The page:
Destiny is easily the most anticipated and hyped game of 2014. As an online MMO FPS game from Bungie, the studio behind the critically-acclaimed Halo series, gamers were justifiably excited for this particular title. After spending many hours with the game (both in its beta and retail release forms), I’ve come away impressed. Destiny is far from perfect in its current iteration, but the foundation of a fantastic game is here.
The gameplay is addictive and satisfying, polished to a mirror sheen. The universe is breathtakingly beautiful, taking players on an epic journey throughout the solar system. While the world of Destiny feels fully realized, visually speaking, its characters and story feel like rough sketches. With a $500 million budget and the promise of a 10-year lifespan for the game, gamers rightfully expected more. But if you can manage your expectations, look beyond the hype and see the game for what it is – a very solid shooter with the possibility to become something much greater in the future – you’ll likely have a lot of fun with Destiny.
Bungie’s ambitious new title feels like a great mix of Halo and Mass Effect, with perhaps a bit of Borderlands thrown in for good measure. The character designs and beautiful, scenic sci-fi environments are truly something to behold, especially on next-gen in 1080p, and it all runs almost flawlessly with a buttery-smooth frame rate.
At the outset of Destiny, players are tasked with creating an avatar, with a choice of Hunter, Warlock, and Titan classes. I created a Warlock female, who could wield not only guns but also some really cool magic powers – such as double-jump/hovering and an incredibly destructive energy grenade. The game’s character editor features a decent selection of faces and hairstyles, and you’re free to customize your avatar’s skin color, hair color, eye makeup, markings, eye color, and more. There are three races to choose from – Human, Exo, and Awoken, and you’re free to create both male and female avatars.
Destiny at times evokes Borderlands with the sheer volume of loot that players come across, although the inventory management system here is vastly improved. Players have a large amount of storage, and can easily dismantle armor or weapons at any time to get Glimmer (the game’s currency) and parts. The Tower is always accessible between missions to buy new armor, weapons, engrams and much more. It’s also incredibly easy to see if new collected items are more powerful than your current gear, by simply holding down a trigger for a quick comparison. As you level up, you’ll also unlock new weapon special abilities and character upgrades, which are thankfully made very accessible for those who weren’t raised on RPG games.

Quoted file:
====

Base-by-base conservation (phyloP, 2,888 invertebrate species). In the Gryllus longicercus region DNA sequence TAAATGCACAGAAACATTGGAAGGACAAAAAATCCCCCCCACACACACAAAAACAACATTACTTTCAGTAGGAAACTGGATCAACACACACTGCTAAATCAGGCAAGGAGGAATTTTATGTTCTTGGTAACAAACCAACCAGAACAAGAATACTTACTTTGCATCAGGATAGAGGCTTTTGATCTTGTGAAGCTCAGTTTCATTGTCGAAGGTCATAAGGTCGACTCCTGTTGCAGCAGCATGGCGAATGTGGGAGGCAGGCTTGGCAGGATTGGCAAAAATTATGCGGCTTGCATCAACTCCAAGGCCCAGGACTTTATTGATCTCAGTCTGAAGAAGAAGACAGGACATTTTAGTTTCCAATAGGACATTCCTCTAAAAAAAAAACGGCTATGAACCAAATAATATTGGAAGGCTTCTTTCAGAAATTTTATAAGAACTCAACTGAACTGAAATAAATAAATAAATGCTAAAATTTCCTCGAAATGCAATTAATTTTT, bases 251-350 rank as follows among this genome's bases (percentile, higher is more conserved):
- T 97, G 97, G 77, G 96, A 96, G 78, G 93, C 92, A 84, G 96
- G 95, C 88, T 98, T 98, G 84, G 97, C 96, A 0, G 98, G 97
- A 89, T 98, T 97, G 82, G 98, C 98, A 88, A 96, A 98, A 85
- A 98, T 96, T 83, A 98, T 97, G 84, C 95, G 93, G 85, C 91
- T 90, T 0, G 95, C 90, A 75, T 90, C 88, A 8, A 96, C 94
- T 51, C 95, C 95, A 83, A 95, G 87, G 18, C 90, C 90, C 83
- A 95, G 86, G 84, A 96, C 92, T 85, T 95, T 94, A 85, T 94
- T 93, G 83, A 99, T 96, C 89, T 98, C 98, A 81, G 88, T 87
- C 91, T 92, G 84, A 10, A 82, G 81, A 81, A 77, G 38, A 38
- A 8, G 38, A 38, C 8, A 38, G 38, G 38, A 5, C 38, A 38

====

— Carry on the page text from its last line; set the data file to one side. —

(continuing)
The MMO aspect of Destiny really sets it apart from other games of its ilk, especially in a heated battle when you’re up against a high-powered enemy. When you’re just starting out at the lower levels, it’s an awesome feeling to have a fire team of experienced players show up and annihilate your foe before continuing on their own personal journey. The community for this game in general seems great, as players always are willing to revive a fallen Guardian or lend a helping hand in a firefight.
Once Destiny has its hooks in you, it can be very hard to put down. The addictive gunplay and loot system create the feeling of always wanting to play just one more round (especially with friends) in anticipation of new armor or weapons. It doesn’t hurt that Destiny is a very pretty game, with slick visuals and gorgeous art design. But the worlds just feel very static and lifeless. There aren’t enough players running throughout the world, and the game’s story (at least what is presented in-game) is paper-thin and hardly compelling. Cutscenes are few and far between, characters come and go for hours at a time and it’s hard to feel invested in anything. While the Grimoire system hosted on Bungie’s site hints at a deeper narrative, there is shockingly little here to propel players to the end credits apart from the engaging gameplay and the promise of better loot. Your Guardian is so underdeveloped, with so few lines of dialogue, that he/she may as well be a silent protagonist. The money spent on big-name actors like Peter Dinklage, Lauren Cohan and Bill Nighy feels a bit wasted, given the amount of screen time they get. Still, the awesome gameplay always kept me coming back to Destiny’s world.